Now I head to the Mr. Robot Wikipedia page:

And I will create a username list from this exact page using CeWL.

Open a new Terminal Window and type

sudo cewl -w usernames.txt -d1 -m4

Let’s break this down.

  • -w usernames.txt — should be pretty clear, this is the name of the wordlist that will be created
  • -d1 — Defines the depth in which CeWL will crawl the website. 1 indicates that it will stay on this exact site and not open any links on it.
  • -m4 — Defines the minimum length of the word that will be put in the list
  • — obviously the website we are going to crawl.

So as you see, you could apply this technique to any target relevant website.

Running a quick


Shows us, that our usernames.txt was created.

In some cases you get lucky using wpscan to enumerate the username, so always try this too:

wpscan --url []( --enumerate u

Now we are going to use Hydra to Bruteforce this list against the wp-login page.

Step 4 — Bruteforcing Usernames with Hydra

Alright, time to feed the Usernames to our Hydra. I found this particular method on one of the many Walkthroughs from Vulnhub, although don’t remember exactly which one it was, but I give credit where credit is due. Open a new terminal window and type:

hydra -V -L usernames.txt -p whatever http-post-form ‘/wp-login.php:log=^USER^&pwd=^PASS^&wp-submit=Log:F=Invalid username’

Let’s break this down.

  • -V — Verbose
  • -L — Our usernames.txt list
  • -p whatever — The password, we don’t care, because we want to find out the username
  • http -post-form — The type of Brute Force attack we want to run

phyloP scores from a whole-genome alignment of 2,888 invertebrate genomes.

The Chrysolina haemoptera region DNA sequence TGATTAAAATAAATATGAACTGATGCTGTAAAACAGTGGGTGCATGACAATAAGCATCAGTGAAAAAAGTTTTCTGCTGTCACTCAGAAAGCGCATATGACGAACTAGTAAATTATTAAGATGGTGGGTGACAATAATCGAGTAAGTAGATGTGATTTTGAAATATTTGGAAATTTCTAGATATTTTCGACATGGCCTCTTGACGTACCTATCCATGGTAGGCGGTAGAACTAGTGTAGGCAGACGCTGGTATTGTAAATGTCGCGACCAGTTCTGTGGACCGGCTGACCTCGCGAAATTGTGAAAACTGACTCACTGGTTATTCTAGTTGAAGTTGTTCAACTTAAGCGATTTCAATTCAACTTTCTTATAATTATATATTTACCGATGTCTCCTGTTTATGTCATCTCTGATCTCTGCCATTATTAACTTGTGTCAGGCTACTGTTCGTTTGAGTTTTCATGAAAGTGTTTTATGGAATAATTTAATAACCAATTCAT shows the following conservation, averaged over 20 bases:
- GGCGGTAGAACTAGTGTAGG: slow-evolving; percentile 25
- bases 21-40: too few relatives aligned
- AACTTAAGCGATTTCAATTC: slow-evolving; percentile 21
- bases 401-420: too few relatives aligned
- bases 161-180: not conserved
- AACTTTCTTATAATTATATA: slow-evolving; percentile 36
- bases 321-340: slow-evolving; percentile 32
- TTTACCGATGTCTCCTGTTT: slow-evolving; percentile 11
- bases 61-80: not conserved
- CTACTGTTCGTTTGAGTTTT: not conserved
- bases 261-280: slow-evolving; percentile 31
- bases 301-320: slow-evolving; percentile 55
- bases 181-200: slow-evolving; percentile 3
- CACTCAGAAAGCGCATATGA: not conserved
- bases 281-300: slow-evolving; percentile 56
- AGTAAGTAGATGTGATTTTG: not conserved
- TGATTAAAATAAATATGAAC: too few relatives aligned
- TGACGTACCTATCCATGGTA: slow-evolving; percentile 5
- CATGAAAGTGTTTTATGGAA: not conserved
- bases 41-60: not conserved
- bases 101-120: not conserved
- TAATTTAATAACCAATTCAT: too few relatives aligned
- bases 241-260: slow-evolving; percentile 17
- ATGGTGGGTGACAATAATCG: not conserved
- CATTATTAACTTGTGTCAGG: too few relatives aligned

• /wp-login.php — The path to the login form
  • log = ^USER^&pwd=^PASS^&wp-submit=Log+In — The values that will be sent to the form, where ^USER^ and ^PASS^ are placeholders for our -L and -p options
  • F=Invalid username — Tells hydra that the attempt failed if it returns Invalid username

Alright, let’s run that command, shall we?

And sure enough, we get returned that the login with the username elliot was successful (Which it wasn’t, it just confirmed that the web form didn’t return invalid username).

So we still need to figure out the password. But at least we have a username.

Step 5 — Brute Forcing the Password

Now we could also use Hydra to Brute Force the User’s password, but I prefer using wpscan as the syntax is easier.

wpscan --url --wordlist /usr/share/wordlists/rockyou.txt.gz --username elliot --wp-content-dir

rockyou.txt.gz is just an example, replace with whatever password list you want to use.

And voila, we got the Username and the Password.

Step 6 — Implementing malicious Code into WordPress

Alright, now that we got Admin Access to WordPress, there are a couple of ways we can go from here. I will show you one of the easier ones.

On your Attacking Computer go to Places → File System → usr → share → webshells → php and open php-reverse-shell.php

Copy all of it’s content:

Now in WordPress, navigate to Appearance → Editor and select the 404.php Template. This is just an example, you can implement the code in many different ways.

Now paste your code in here so it looks something like this:

Edit the lines marked in yellow so the IP points to your attacking computer and choose a port.

Scan for open Ports with Netcat

Step 7 — Starting a Netcat listener

Now back on the attacking computer, we start a Netcat listener:

nc -lvp 443

Then you are going to open the 404 page like just going to the link:

And we are in! Not only did we hack the WordPress Admin Account, we also got access to the Server itself. From here you need to use your skills to gain elevated access, but that shouldn’t be too hard anymore now.

You can see, CTF’s are a great way to learn new stuff.

Until next time, keep on hacking!



Thanks. I will test this out.